Saturday, June 04, 2011

Deb & Erik get their bees

Deb has been helping me document my experience with bees since nearly the beginning. She came along on my second swarm capture and was wowed by it. She also helped me with hive inspections and honey harvest. Now she's got her urban homestead with greenhouse and chickens. Of course she wanted bees, too!
She and her honey, Erik, had just finished up their beekeeping class with the folks when I called them with news of a swarm at the community gardens where a couple of friends have plots. Yay friends! We arranged to meet there at 6 a.m. – Deb and Erik with their brand-new bee jackets and me with my swarm gear.
The bees were clustered on a tree branch about 6 feet off the ground. Because it was early and cool, they were in a nice tight bunch.
The 6-foot ladder we had was a little too tall to hold the box with enough room for branch-shaking, and the 4-footer too short, so Deb opted to hold the box as Erik shook the branch.
And shook it some more.
Things started to go south after Deb set the box down and discovered that some bees had gotten into her sleeves and under her pants cuffs. She started to panic a little (can you blame her?), and got stung a couple of times on her ankle.

She and I walked far enough away that she could get the bees out, while Erik stayed and tried to herd more bees into the box, which he put on the taller ladder. But it wasn't strapped down. You can guess what happened.

When Deb and I got back, there were bees all over the sheets we'd laid out, but still quite a few in the box.
It seemed best to go have breakfast and let the bees sort themselves out. Which they did.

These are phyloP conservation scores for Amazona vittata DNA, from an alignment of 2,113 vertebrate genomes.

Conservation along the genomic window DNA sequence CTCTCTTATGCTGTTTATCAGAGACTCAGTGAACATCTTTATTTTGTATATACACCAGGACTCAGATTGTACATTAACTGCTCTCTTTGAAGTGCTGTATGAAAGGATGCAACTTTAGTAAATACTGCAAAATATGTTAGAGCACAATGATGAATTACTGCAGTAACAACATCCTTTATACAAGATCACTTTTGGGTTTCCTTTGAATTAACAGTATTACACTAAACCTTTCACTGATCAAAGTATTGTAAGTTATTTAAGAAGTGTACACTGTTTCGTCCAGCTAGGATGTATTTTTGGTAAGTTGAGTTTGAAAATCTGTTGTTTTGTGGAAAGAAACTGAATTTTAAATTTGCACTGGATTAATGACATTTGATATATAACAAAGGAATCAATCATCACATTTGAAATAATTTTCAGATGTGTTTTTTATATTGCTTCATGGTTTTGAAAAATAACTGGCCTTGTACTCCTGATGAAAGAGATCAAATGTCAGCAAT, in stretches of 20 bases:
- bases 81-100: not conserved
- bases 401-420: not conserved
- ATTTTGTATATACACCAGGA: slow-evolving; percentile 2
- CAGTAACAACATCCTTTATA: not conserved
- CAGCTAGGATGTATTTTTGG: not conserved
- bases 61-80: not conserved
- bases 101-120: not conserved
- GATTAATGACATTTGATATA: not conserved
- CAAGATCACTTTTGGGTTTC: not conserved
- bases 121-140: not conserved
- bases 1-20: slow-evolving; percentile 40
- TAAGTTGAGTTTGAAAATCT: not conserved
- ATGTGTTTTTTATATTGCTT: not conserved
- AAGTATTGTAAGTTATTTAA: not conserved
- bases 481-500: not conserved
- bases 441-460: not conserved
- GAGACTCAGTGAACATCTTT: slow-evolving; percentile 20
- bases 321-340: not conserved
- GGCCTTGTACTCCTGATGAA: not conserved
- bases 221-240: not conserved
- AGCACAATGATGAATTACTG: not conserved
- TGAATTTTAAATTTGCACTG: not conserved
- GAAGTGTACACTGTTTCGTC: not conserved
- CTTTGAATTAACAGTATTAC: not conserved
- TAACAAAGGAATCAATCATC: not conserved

When we returned, the queen was in the box with the bulk of her court.
Erik gently wrapped the box in sheets and carried it to the car.
At home Erik shook the bees into their waiting hive. Now, nearly two weeks later, Deb reports that the bees have a goodly amount of comb built out and are active and happy.

I have video of the whole thing, but it's quite long, so Deb or I will need to edit it down, and I'll let them decide if they want to post it. (To Erik's credit, he did not swear when the box fell. At least not audibly!)


  1. Fascinating I'm getting hooked on this virtual beekeeping

  2. Yay! Congrats, Deb and Erik! I hope to get to taste some honey from your hives in a few months!

  3. Beautiful swarm! And an exciting story with a good ending. Congratulations to all involved. I can totally relate to the panic that happens when something goes wrong. This story makes me feel so much better about my decision to give away my hive last month. It reminds me that as fascinating as beekeeping can be, it does have its stressful side. But just today I contacted a nearby Franciscan Monastery where they have beehives. I'm hoping they can use some volunteer help. [By the way, my bees always went for the ankles too.]

  4. I just read this article on Gawker:

    and wanted to ask, do bees swarm in any available space?

    Like commenter Breezy, I am totally getting hooked on "virtual beekeeping." P.S. How are your most recent bees?

  5. Thanks, Breezy. Glad you like it!

    I hope so too, Manisha!

    Thanks, Pam. I'm really sorry about your bees, but constant stinging is no fun. I hope your monks come through!

    Steph, I just posted about the new bees. They seem to be doing OK so far.

    That mailbox swarm sure got a lot of attention! When bees swarm, the queen flies out of the hive and lands somewhere nearby, and all the departing workers land around her. But her choice of landing spot can seem pretty random. In any case, it's only a temporary spot, as the whole swarm will fly off once the scouts find a suitable place to live.